By: Lori Melnitsky, MA CCC-SLP
It’s nice to be back! I just recently renewed my membership in the National Stuttering Association and am really enjoying receiving the newsletters and excited about attending a convention in the future. I am a Speech/Language Pathologist (SLP) and a person who stutters. I would like to relate an experience that occurred early in my career.
Many years ago I had relocated to upstate NY from Long Island. The stress of being out of my comfort zone, an unexpected death in the family, and moving away from my family was tremendous. I left a secure job at a school where I was surrounded by a supportive staff and worked with wonderful parents and children. I stuttered badly in graduate school, but was able to regain control when I started working. After I moved, my stuttering came back with a vengeance, blocking, head jerking, prolongations, and interjections. I was honest when I interviewed with both bosses and told them I stuttered. Interestingly, during the job interview on Long Island I was fairly dysfluent, but I looked my interviewers in the eye and communicated effectively. I said what I needed to say and they responded with respect and patience. They said they were happy to hire me as many parents needed education about stuttering and they thought I would be a good role model for people who stutter. The interview upstate was led by a Speech Pathologist and I was fairly fluent. Looking back on it now, I should have voluntarily stuttered more since I was fairly fluent during the interview. Of course, I had no idea my stress level would increase so dramatically in such a short time.
When my boss at my upstate job heard me stutter first at a meeting, she was infuriated that I actually stuttered. She said that a few parents asked about my speech (which I later found out was 1 parent out of 20). I told her that I would educate them and put them at ease. I had done it before with much success. She refused to let me do this and told me I had to practice my previously learned fluency shaping techniques and be fluent. She had believed that I had been “cured” and couldn’t understand why I would still be dysfluent. I felt harassed and embarrassed. I let the shame and stress get to me and my stuttering became more severe. My self esteem followed the same path. My boss would monitor me at meetings and berate me afterwards for being dysfluent. When I was fluent at a meeting, I felt like I was a “good” person for not stuttering. It no longer became about what kind of therapist I was, but how fluent I was. Interestingly, I had several parents thank me for my understanding of their child’s communication difficulties, especially the ones who stuttered. Needless to say, my speech became worse and I wanted to give up.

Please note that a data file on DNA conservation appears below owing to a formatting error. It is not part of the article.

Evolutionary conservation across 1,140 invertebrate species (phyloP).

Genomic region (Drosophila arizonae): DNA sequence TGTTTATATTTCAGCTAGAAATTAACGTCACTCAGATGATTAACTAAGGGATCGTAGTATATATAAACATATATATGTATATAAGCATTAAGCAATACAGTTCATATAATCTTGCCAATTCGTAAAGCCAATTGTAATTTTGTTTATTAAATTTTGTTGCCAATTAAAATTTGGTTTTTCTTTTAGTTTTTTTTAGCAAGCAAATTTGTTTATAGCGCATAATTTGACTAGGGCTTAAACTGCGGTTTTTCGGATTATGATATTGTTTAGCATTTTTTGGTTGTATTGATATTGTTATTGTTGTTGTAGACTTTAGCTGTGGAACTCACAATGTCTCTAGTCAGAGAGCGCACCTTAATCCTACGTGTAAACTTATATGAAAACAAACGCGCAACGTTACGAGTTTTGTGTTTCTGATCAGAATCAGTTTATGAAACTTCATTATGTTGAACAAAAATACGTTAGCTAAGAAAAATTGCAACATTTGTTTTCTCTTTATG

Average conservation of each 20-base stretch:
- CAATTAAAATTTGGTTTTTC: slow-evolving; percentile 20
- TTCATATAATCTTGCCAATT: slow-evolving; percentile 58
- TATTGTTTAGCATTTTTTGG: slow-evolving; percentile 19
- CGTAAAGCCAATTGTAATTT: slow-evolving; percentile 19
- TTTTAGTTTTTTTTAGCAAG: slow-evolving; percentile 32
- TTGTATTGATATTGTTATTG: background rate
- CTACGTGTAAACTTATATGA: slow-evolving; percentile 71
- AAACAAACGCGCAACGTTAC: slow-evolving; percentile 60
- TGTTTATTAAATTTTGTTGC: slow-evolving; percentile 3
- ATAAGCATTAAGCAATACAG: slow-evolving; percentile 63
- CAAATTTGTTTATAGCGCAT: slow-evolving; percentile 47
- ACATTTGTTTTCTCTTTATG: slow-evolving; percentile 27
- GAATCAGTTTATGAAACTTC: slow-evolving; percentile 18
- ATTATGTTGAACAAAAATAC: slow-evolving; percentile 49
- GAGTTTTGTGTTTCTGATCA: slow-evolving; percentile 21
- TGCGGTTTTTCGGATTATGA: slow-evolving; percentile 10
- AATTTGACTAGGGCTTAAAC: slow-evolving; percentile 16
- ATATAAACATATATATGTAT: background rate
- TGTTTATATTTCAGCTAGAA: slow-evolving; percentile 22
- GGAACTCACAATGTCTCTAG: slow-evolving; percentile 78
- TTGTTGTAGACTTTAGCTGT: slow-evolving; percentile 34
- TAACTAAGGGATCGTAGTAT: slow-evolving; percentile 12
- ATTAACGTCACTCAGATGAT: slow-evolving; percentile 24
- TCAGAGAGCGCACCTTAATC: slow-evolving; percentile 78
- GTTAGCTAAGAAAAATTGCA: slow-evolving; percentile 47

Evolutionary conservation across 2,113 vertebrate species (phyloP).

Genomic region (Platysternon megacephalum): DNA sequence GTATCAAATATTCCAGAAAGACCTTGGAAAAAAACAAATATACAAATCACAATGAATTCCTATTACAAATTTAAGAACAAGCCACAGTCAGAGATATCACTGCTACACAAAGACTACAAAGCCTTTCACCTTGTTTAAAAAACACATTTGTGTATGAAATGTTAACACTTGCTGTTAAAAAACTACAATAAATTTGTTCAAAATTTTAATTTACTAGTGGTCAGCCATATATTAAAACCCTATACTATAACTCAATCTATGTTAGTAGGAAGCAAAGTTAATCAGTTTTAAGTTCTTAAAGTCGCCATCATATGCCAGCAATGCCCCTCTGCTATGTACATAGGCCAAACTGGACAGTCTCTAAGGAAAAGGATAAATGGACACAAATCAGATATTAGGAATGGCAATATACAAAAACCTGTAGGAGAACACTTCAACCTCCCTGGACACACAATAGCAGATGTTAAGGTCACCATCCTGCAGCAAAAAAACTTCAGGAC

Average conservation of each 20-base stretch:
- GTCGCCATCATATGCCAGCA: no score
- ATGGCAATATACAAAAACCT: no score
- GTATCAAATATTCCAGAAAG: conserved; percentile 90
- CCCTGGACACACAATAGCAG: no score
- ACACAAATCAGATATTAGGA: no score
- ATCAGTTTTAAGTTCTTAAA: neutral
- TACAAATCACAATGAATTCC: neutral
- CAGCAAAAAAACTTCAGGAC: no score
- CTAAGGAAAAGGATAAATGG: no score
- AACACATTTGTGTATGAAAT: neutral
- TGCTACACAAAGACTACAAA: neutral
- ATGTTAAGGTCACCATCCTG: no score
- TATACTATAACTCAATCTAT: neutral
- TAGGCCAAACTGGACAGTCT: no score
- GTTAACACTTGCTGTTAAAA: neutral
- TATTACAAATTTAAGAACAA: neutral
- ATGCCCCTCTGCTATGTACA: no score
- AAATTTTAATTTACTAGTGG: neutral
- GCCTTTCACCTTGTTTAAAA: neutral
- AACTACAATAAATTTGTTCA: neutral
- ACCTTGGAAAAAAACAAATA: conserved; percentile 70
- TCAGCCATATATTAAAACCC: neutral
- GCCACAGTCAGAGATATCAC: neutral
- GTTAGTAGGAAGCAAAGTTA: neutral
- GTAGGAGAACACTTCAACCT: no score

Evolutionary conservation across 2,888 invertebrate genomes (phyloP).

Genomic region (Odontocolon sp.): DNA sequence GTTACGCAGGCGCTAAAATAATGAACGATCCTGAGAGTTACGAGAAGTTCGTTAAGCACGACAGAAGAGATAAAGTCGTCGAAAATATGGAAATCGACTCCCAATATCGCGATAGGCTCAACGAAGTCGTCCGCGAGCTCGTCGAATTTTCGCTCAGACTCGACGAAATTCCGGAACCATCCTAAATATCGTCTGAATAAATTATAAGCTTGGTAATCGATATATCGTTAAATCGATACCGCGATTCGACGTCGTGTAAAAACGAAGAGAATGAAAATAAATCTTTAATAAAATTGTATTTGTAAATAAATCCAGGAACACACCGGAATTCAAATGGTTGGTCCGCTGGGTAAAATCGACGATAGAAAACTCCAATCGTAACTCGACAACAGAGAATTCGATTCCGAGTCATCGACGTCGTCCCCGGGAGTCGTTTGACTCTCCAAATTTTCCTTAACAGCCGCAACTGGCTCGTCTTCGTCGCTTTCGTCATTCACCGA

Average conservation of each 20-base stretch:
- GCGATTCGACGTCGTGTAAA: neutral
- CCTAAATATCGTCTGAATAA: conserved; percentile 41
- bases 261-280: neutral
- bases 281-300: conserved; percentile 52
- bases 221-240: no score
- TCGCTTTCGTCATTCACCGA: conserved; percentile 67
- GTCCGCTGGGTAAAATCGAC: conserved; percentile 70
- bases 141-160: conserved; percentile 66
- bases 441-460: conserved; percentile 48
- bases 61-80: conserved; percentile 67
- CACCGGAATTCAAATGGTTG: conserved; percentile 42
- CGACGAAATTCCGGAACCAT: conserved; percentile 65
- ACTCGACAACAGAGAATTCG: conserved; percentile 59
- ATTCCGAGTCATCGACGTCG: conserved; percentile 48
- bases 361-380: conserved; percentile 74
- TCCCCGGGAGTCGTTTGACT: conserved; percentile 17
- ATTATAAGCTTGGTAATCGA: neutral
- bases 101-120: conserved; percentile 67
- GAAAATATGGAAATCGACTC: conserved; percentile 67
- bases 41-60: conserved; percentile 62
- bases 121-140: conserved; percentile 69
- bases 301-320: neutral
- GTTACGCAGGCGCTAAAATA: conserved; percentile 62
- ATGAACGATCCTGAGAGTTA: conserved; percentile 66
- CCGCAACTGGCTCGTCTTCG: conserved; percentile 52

Then one day when I had enough and the stress diminished slightly in my life, a little voice inside of me said “no, I will not give up.” I will not let ignorant people control my actions and ruin what I had worked so hard for. To make a long story short I went to work after that with a smile on my face. I tried to speak with confidence and continued to practice what I had learned. I said what I wanted to say. I still stuttered somewhat, but spoke with confidence and became a stronger therapist as a result. This gave me the confidence to look for a new job where I was viewed with respect and admiration, whether I stuttered or not. I wasn’t judged. I was actually respected for working so hard to overcome a communication difficulty that was so difficult to control at times.
It is now almost 15 years later, but I will never forget that experience. Although it wasn’t a situation I would wish on anyone, it taught me to toughen up. Fortunately, the professionals I have met since then have been for the most part open minded. If they’re not, I ignore it or at least try to. It is so important to educate people about stuttering. It has given me a sense of freedom. I love what I do and am so glad I persisted and persevered. Sometimes the path is not easy, but the end result is worth it.